Calcium imaging was performed on cultured ipsilateral lumbar 3 to 6 DRG neurons from sham, POD1, POD4, and POD7 WT and NLRP3KO animals. Neurons were washed with extracellular buffer (150-mM NaCl, 10-mM HEPES, 8-mM glucose, 5.6-mM KCl, 2-mM CaCl2, and 1-mM MgCl2, pH 7.40 ± 0.03, and 320 ± 3 mOsm) for 30 minutes, incubated with 2.5-mg/mL Fura-2-AM (Life Technologies) in 2% bovine serum albumin for 45 minutes and then washed with extracellular buffer again for 30 minutes. All incubations were performed at room temperature. Fura-2-AM–loaded coverslips were mounted onto a perfusion chamber, placed on an inverted fluorescent microscope, and superfused with extracellular buffer at a constant rate (6 mL/min). Fluorescence images were captured at 340 nm and 380 nm with a cooled Andor Zyla sCMOS camera (Oxford Instruments, Abingdon, United Kingdom) to calculate the bound to unbound ratio (340/380). NIS Elements software (Nikon, Melville, NY) was used to detect and analyze intracellular calcium changes. Cells that exhibited ≥20% increase in 340/380 ratio from baseline were considered to be responsive to application of 300-nM capsaicin (Sigma-Aldrich), 100-μM cinnamaldehyde (Sigma-Aldrich) or 50-mM KCl. A 30-second application of KCl was used as a measure of cell viability. To assess the effect of incision on TRPA1 function, cinnamaldehyde was applied for 2 minutes. To evaluate the effect of incision on TRPV1 function, capsaicin was applied for 2 minutes. The percentage of responsive neurons and magnitude of response (percent change from baseline) were recorded for each treatment. Neurons were divided into small diameter (<27 μm) and large diameter (≥27 μm) groups to approximate C-fiber-type and A-fiber-type somata, respectively.32 There were no changes in large diameter neurons (data not shown), and therefore, only data from small diameter neurons are presented.

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2.14. Statistical analysis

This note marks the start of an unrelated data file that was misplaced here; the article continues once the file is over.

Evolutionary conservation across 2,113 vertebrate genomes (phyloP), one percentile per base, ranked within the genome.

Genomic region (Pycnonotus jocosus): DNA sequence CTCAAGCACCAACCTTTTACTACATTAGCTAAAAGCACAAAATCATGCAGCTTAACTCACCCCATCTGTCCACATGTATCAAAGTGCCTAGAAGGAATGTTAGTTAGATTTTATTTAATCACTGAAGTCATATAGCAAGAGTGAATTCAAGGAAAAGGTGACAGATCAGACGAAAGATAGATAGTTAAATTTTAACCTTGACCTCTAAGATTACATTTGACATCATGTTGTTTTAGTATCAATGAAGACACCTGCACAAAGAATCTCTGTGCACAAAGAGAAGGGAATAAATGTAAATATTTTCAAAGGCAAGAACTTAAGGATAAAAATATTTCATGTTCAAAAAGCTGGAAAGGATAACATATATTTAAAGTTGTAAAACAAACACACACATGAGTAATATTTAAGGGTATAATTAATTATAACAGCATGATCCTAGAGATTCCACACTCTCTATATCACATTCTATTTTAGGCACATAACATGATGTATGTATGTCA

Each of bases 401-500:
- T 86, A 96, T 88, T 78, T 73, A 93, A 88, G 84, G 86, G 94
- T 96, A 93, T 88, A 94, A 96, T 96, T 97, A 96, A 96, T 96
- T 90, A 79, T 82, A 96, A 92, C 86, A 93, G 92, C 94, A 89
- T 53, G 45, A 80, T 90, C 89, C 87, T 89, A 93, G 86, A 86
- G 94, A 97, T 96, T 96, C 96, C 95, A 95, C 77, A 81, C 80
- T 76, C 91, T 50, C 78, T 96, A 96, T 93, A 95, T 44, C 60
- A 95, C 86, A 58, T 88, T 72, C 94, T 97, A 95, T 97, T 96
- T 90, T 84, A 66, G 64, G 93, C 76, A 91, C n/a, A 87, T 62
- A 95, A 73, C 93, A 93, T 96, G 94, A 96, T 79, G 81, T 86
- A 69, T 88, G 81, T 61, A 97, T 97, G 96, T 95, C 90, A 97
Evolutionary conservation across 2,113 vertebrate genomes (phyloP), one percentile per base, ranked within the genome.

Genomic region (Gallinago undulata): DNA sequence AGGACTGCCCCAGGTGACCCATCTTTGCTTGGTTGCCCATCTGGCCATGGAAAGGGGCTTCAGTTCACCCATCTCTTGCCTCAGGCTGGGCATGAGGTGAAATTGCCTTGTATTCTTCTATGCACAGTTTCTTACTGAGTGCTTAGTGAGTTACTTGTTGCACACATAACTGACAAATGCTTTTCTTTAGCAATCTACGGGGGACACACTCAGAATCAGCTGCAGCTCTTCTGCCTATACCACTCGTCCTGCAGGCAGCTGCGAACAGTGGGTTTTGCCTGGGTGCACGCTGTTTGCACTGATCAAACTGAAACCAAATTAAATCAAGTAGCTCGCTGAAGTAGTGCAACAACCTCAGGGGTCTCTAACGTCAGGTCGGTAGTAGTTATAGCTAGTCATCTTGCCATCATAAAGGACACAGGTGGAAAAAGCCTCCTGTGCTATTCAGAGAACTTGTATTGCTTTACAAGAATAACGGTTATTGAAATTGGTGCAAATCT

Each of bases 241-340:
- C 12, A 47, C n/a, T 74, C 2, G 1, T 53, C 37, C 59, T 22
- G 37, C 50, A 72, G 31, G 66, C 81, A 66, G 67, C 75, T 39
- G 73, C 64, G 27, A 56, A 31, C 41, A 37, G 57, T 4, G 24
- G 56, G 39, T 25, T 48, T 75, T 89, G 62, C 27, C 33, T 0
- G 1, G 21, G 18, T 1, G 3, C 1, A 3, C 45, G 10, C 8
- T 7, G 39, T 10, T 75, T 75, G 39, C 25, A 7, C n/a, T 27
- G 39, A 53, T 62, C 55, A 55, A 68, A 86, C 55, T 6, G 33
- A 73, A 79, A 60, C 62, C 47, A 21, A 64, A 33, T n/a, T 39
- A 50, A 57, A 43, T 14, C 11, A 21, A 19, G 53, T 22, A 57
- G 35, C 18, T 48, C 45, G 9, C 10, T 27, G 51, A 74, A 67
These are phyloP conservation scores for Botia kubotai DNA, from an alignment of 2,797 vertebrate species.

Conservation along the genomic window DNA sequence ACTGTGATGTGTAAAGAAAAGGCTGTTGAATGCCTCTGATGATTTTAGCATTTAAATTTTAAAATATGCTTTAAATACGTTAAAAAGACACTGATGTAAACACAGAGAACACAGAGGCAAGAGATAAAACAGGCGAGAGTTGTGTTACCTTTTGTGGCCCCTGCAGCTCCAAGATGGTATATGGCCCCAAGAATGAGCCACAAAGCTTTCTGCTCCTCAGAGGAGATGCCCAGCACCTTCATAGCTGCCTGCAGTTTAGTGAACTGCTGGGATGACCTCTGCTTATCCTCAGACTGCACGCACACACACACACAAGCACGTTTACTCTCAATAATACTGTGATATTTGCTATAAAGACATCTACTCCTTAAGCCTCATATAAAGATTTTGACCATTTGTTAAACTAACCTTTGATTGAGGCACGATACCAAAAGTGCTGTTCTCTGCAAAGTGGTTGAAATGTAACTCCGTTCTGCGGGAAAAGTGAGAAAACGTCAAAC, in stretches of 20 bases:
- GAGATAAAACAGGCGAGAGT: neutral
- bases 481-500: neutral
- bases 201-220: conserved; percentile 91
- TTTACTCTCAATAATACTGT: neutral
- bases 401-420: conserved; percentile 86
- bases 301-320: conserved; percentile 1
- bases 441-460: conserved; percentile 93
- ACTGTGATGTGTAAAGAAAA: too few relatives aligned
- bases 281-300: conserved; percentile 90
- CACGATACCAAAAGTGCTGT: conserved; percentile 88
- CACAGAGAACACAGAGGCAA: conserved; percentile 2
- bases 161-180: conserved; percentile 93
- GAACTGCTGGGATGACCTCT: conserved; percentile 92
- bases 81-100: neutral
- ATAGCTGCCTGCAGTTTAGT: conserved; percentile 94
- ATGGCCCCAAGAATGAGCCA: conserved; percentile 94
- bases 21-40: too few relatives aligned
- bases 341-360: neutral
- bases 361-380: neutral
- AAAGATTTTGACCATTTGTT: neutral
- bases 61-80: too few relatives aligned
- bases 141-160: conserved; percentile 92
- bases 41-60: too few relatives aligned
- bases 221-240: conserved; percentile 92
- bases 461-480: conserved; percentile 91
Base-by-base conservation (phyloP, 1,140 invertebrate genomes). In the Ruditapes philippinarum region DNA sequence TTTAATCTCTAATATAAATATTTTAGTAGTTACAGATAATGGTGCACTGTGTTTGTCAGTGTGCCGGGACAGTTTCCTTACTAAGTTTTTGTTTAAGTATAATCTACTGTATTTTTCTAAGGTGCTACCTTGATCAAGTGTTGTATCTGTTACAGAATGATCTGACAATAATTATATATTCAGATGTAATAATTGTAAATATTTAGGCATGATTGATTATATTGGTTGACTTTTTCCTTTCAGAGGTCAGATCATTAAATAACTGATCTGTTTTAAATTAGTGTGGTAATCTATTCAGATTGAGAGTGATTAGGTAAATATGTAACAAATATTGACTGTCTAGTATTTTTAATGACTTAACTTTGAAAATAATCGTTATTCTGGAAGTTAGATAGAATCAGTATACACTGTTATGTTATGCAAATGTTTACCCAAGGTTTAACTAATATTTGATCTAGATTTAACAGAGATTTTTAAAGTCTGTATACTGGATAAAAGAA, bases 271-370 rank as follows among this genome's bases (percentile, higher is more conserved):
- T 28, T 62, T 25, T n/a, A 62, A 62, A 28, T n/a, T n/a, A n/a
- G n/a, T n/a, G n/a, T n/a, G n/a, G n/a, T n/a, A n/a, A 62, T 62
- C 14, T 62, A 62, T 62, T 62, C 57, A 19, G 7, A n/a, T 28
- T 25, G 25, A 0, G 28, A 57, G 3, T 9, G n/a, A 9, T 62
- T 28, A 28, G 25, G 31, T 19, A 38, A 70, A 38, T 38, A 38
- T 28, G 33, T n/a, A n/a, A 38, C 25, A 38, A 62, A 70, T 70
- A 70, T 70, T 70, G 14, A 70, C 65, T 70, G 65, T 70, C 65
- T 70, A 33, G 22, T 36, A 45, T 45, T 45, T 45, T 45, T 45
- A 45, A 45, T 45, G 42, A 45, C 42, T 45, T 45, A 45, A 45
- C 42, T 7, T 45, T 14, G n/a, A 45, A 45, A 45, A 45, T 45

A biostatistician was consulted for statistical analyses of data sets. Data are shown as the mean ± SEM. An a priori decision was made to perform sex and genotype comparisons using the same animals to decrease the number of animals required for this study. Area under the curve (AUC) was used for hindpaw thickness and behavioral mechanical threshold data. Area under the curve was calculated using the trapezoidal rule, 0.5 × Δt x-axis × {(Ybaseline + Yt1) + (Yt1 + Yt2)…}.94,138,145 Area under the curve graphs display change from baseline. For data that were not normally distributed, a nonparametric chi-square test was applied, and the P value was adjusted for multiple comparisons by dividing the P value by the number of comparisons run (ie, for calcium imaging data, the percentage of cells responding). Analysis of variance (ANOVA) assumes that variances are normally distributed; when variances were not normally distributed, the values were transformed using a log transformation. For behavioral studies conducted over time, repeated-measures 2-way ANOVA with conservative multiple comparisons followed by Tukey post hoc test were conducted. For hindpaw thickness measurement, 3-way ANOVA followed by Tukey post hoc test was conducted. For qPCR, ELISA, area of immune cell infiltration, AUC, calcium imaging magnitude of response, and skin nerve (mechanical threshold and conduction velocity), ordinary 2-way ANOVA followed by an appropriate post hoc test (Sidak test for AUC, calcium imaging, ELISA, and area of immune cell infiltration data and Tukey test for qPCR and skin nerve data) were performed. For actional potential firing frequency in response to incremental increases in force, repeated-measures mixed-model analysis with Sidak post hoc test was performed on data from all surgical treatments (sham, POD1, and POD4); POD1 and POD4 were treated as different groups and were displayed in separate graphs for clarity. Sample sizes for each experiment are listed in the figure legends. Significance for all experiments was considered to be P < 0.05. Statistical tests were performed with GraphPad Prism or IBM SPSS.